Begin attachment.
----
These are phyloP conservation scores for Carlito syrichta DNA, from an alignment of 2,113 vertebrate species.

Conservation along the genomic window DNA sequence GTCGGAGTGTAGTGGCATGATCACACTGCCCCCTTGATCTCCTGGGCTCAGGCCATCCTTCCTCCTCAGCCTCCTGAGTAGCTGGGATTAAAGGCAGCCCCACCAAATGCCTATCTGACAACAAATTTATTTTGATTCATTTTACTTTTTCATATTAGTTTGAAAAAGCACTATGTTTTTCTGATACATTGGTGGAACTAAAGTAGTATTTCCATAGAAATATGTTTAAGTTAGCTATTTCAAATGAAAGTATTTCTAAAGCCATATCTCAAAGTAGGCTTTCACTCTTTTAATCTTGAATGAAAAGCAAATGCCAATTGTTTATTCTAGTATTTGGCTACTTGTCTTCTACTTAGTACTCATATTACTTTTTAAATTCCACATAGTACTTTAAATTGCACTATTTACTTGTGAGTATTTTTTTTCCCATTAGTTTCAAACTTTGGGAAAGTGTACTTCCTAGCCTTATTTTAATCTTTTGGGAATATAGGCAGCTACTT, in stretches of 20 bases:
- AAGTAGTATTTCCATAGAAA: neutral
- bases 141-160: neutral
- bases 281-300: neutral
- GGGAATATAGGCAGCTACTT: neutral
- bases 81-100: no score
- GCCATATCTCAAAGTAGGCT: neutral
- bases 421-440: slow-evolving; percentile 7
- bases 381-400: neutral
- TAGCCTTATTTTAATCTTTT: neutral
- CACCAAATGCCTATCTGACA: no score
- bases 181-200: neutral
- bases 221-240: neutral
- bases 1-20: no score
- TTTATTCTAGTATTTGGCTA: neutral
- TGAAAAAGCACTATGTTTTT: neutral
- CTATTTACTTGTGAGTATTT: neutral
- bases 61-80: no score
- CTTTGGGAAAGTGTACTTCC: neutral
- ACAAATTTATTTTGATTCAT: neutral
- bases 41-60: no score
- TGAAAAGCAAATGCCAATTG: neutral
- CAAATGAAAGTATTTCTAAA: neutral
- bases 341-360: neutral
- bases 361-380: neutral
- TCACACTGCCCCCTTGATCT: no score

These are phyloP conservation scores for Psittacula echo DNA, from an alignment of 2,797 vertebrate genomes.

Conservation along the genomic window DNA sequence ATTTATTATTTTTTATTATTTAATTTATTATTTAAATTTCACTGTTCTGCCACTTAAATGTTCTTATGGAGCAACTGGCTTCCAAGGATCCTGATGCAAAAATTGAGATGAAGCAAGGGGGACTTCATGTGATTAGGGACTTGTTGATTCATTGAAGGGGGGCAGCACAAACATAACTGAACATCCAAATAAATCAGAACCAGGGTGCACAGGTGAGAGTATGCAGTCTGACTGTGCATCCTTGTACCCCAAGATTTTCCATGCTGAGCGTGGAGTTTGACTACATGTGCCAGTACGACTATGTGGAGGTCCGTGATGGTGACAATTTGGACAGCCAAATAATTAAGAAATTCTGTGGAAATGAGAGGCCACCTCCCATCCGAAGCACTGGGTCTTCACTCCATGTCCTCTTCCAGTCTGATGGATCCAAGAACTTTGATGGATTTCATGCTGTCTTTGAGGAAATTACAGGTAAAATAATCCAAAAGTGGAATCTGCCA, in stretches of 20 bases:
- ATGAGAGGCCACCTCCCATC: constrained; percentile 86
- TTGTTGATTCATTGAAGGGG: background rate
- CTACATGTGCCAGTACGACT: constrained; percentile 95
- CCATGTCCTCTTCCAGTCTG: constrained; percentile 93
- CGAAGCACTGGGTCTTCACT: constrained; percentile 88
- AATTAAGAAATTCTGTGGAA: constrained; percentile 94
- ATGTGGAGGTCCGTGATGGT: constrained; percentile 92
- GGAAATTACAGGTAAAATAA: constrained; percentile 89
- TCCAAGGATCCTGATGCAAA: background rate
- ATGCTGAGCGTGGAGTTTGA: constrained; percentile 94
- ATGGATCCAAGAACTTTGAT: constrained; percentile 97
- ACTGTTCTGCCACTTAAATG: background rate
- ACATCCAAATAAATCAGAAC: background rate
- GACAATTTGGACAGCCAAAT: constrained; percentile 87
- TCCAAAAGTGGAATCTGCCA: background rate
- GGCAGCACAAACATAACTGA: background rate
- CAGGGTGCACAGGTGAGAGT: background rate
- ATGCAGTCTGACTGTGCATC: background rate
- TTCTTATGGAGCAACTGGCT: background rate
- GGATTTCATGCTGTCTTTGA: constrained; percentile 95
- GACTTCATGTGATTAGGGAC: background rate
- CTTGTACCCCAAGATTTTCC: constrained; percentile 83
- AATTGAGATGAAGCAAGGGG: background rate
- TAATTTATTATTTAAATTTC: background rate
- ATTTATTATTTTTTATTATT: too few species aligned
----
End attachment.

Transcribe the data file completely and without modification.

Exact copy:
These are phyloP conservation scores for Carlito syrichta DNA, from an alignment of 2,113 vertebrate species.

Conservation along the genomic window DNA sequence GTCGGAGTGTAGTGGCATGATCACACTGCCCCCTTGATCTCCTGGGCTCAGGCCATCCTTCCTCCTCAGCCTCCTGAGTAGCTGGGATTAAAGGCAGCCCCACCAAATGCCTATCTGACAACAAATTTATTTTGATTCATTTTACTTTTTCATATTAGTTTGAAAAAGCACTATGTTTTTCTGATACATTGGTGGAACTAAAGTAGTATTTCCATAGAAATATGTTTAAGTTAGCTATTTCAAATGAAAGTATTTCTAAAGCCATATCTCAAAGTAGGCTTTCACTCTTTTAATCTTGAATGAAAAGCAAATGCCAATTGTTTATTCTAGTATTTGGCTACTTGTCTTCTACTTAGTACTCATATTACTTTTTAAATTCCACATAGTACTTTAAATTGCACTATTTACTTGTGAGTATTTTTTTTCCCATTAGTTTCAAACTTTGGGAAAGTGTACTTCCTAGCCTTATTTTAATCTTTTGGGAATATAGGCAGCTACTT, in stretches of 20 bases:
- AAGTAGTATTTCCATAGAAA: neutral
- bases 141-160: neutral
- bases 281-300: neutral
- GGGAATATAGGCAGCTACTT: neutral
- bases 81-100: no score
- GCCATATCTCAAAGTAGGCT: neutral
- bases 421-440: slow-evolving; percentile 7
- bases 381-400: neutral
- TAGCCTTATTTTAATCTTTT: neutral
- CACCAAATGCCTATCTGACA: no score
- bases 181-200: neutral
- bases 221-240: neutral
- bases 1-20: no score
- TTTATTCTAGTATTTGGCTA: neutral
- TGAAAAAGCACTATGTTTTT: neutral
- CTATTTACTTGTGAGTATTT: neutral
- bases 61-80: no score
- CTTTGGGAAAGTGTACTTCC: neutral
- ACAAATTTATTTTGATTCAT: neutral
- bases 41-60: no score
- TGAAAAGCAAATGCCAATTG: neutral
- CAAATGAAAGTATTTCTAAA: neutral
- bases 341-360: neutral
- bases 361-380: neutral
- TCACACTGCCCCCTTGATCT: no score

These are phyloP conservation scores for Psittacula echo DNA, from an alignment of 2,797 vertebrate genomes.

Conservation along the genomic window DNA sequence ATTTATTATTTTTTATTATTTAATTTATTATTTAAATTTCACTGTTCTGCCACTTAAATGTTCTTATGGAGCAACTGGCTTCCAAGGATCCTGATGCAAAAATTGAGATGAAGCAAGGGGGACTTCATGTGATTAGGGACTTGTTGATTCATTGAAGGGGGGCAGCACAAACATAACTGAACATCCAAATAAATCAGAACCAGGGTGCACAGGTGAGAGTATGCAGTCTGACTGTGCATCCTTGTACCCCAAGATTTTCCATGCTGAGCGTGGAGTTTGACTACATGTGCCAGTACGACTATGTGGAGGTCCGTGATGGTGACAATTTGGACAGCCAAATAATTAAGAAATTCTGTGGAAATGAGAGGCCACCTCCCATCCGAAGCACTGGGTCTTCACTCCATGTCCTCTTCCAGTCTGATGGATCCAAGAACTTTGATGGATTTCATGCTGTCTTTGAGGAAATTACAGGTAAAATAATCCAAAAGTGGAATCTGCCA, in stretches of 20 bases:
- ATGAGAGGCCACCTCCCATC: constrained; percentile 86
- TTGTTGATTCATTGAAGGGG: background rate
- CTACATGTGCCAGTACGACT: constrained; percentile 95
- CCATGTCCTCTTCCAGTCTG: constrained; percentile 93
- CGAAGCACTGGGTCTTCACT: constrained; percentile 88
- AATTAAGAAATTCTGTGGAA: constrained; percentile 94
- ATGTGGAGGTCCGTGATGGT: constrained; percentile 92
- GGAAATTACAGGTAAAATAA: constrained; percentile 89
- TCCAAGGATCCTGATGCAAA: background rate
- ATGCTGAGCGTGGAGTTTGA: constrained; percentile 94
- ATGGATCCAAGAACTTTGAT: constrained; percentile 97
- ACTGTTCTGCCACTTAAATG: background rate
- ACATCCAAATAAATCAGAAC: background rate
- GACAATTTGGACAGCCAAAT: constrained; percentile 87
- TCCAAAAGTGGAATCTGCCA: background rate
- GGCAGCACAAACATAACTGA: background rate
- CAGGGTGCACAGGTGAGAGT: background rate
- ATGCAGTCTGACTGTGCATC: background rate
- TTCTTATGGAGCAACTGGCT: background rate
- GGATTTCATGCTGTCTTTGA: constrained; percentile 95
- GACTTCATGTGATTAGGGAC: background rate
- CTTGTACCCCAAGATTTTCC: constrained; percentile 83
- AATTGAGATGAAGCAAGGGG: background rate
- TAATTTATTATTTAAATTTC: background rate
- ATTTATTATTTTTTATTATT: too few species aligned